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Complaint to the European Ombudsman about

Elsevier and the Open Science Monitor

We will attempt to have this ready in final version by mid-morning CEST Wednesday July 5
and then give people until noon to sign (or check if they want their signature to remain)

Complaint form: and
information guide:


UPDATE: Elsevier have published a direct response to this.

Comment on metrics that will be used:

KEY ISSUE: Why Elsevier have been subcontracted by a consortium on behalf of the
European Commission for the Open Science Monitor. The original tender award notification
can be found here.


We, the below signed, wish to raise a complaint to the European Ombudsman about the
recent announcement that Elsevier, a publisher and data analytics provider, has been
subcontracted to monitor the future of Open Science in Europe. We became aware of
Elsevier’s involvement in this on March 12, 2018, when information about the Open Science
Monitor was first publicized, and then again on May 30 2018 when further details were
released, including the first version of the monitor and the underlying methodologies.

Elsevier are the single subcontractor for a consortium consisting of the Centre for Science
and Technology Studies, The Lisbon Council for Economic Competitiveness and Social
Renewal, and the ESADE Business & Law School. The contract was awarded to this
consortium, with the consortium in charge of subcontracting part of the work and deciding
who it should be awarded to. The proportion of the work to be subcontracted is estimated at
10% in the tender award notification.

We see a number of critical administrative issues with the process of the subcontract award
and that will have a detrimental impact on the future of Open Science and innovation in
Europe, the livelihoods of European citizens, and the legitimacy of the European
Commission (EC) as an institute.

These can be broadly separated into two main issues. Firstly, there appears to have been a
lack of care and transparency with the process of awarding the subcontract. Secondly, and
as a consequence of this, Elsevier are now in a position where they will be monitoring and
evaluating the very same science that they, and their competitors, sell as their primary
products. Furthermore, the metrics and data sources used in the evaluation, are biased
towards those owned and operated by Elsevier, which creates an inherent bias and conflict
of interest, to the exclusivity of their competitors and other primary data sources (e.g., Web
of Science, Dimensions, Crossref, Datacite, BASE, SHARE, PubMed, and other publishing-
based services).

Transparency in the awarding process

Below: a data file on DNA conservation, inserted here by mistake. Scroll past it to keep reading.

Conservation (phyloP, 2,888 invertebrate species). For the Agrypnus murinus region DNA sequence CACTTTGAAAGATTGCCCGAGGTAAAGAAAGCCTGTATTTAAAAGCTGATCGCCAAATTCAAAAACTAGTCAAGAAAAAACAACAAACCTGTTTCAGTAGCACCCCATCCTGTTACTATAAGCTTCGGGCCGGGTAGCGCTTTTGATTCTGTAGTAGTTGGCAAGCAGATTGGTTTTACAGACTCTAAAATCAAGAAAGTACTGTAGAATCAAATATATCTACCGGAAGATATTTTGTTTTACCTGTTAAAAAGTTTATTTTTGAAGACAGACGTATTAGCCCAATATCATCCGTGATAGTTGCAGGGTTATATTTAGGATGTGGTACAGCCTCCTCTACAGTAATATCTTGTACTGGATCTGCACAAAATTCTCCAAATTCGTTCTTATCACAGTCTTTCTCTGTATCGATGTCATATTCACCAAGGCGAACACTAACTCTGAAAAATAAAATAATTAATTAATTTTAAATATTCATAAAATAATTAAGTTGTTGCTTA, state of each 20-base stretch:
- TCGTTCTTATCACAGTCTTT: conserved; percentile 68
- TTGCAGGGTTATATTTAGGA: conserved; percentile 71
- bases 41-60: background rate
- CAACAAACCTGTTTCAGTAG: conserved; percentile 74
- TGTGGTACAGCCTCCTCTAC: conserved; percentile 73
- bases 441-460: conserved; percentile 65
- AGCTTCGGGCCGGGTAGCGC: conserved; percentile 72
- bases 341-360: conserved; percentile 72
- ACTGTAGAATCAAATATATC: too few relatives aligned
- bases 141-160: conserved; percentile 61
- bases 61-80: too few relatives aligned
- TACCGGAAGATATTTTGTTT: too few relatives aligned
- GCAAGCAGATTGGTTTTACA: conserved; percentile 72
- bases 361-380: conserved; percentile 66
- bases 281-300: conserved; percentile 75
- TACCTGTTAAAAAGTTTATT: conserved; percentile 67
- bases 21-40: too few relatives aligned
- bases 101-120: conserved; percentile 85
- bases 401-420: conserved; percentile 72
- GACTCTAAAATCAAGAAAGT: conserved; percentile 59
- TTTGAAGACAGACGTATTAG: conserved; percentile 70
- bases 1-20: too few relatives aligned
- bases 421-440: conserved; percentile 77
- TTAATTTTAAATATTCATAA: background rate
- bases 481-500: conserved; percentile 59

 General lack of transparency in the decision process leading to this point. This
includes specific points regarding the award of the tender to the consortium, which
remain relevant in this context:
o How did the 3 bids received for the tender score on the specific criteria that
were used to select the contractor? Why is this information not required to be
made public?
o Who evaluated the suitability of each candidate? Were independent external
experts involved in the evaluation process?
o Was there a consultation process involved?
o Why are tenderers only required to identify subcontractors whose share of the
contract is above 15%?
o Was the identity of this subcontractor made known to the EU during the
tender process?
o Was a risk analysis performed as to the ramifications of the choice of

And specific points focussing on the subcontractor themselves:

 How do the consortium and the EU resolve the incredibly high profit margins (~37%)
of Elsevier with the intrinsic motivations behind open science, including financing and
 How is the proportion of work in this project that is allocated to the subcontractor
(10%) calculated?
 Who is accountable for the process itself, including resolution of internal disputes
during (not just the performance of the contract as a whole), with the data providers
(Elsevier), European Commission, and data analysts operating as three non-
independent parties?
 Given the EU’s emphasis on Open Science, including Open Data, why is there
(apparently) no requirement to insist that the Open Science Monitor must be based
upon open data, open standards, and open tools (with appropriate licenses for
accessibility) as a matter of principle?
 How will the comments on the indicators, many of which specifically also mention the
bias towards Elsevier services (including my own), be handled as part of the

Consequences of Elsevier as the sole subcontractor

 What impact will this position of power from Elsevier have on the future of a fair
scholarly publishing market in the EU? From a scientific perspective, selectively
choosing data sources to the exclusion of others (as clearly indicated in the methods
for the Monitor), is generally considered to be bad practice, and in cases even
 By using predominantly, and for many indicators almost entirely, Elsevier-based
services, such as Mendeley, Scopus, and Plum Analytics, subcontracting to Elsevier
creates an inherent bias in the data sources. The potential direction and size of these
biases is unknown at the present.
o This is partly a function of the products (metrics) and data themselves being
proprietary, and an irresponsible approach towards metrics usage for
o The metrics proposed to be used for the monitor are not acquired by an
independent body, but based on Elsevier products and services, creating an
inherent bias in the data sources.
o The fact that Elsevier is a publisher offering services that monitor scholarly
publishing also presents a serious conflict of interest, and does not respect
current competition laws.
o This also actively discriminates against the competitors of Elsevier, creating
unfair market conditions around Open Science evaluation and metrics.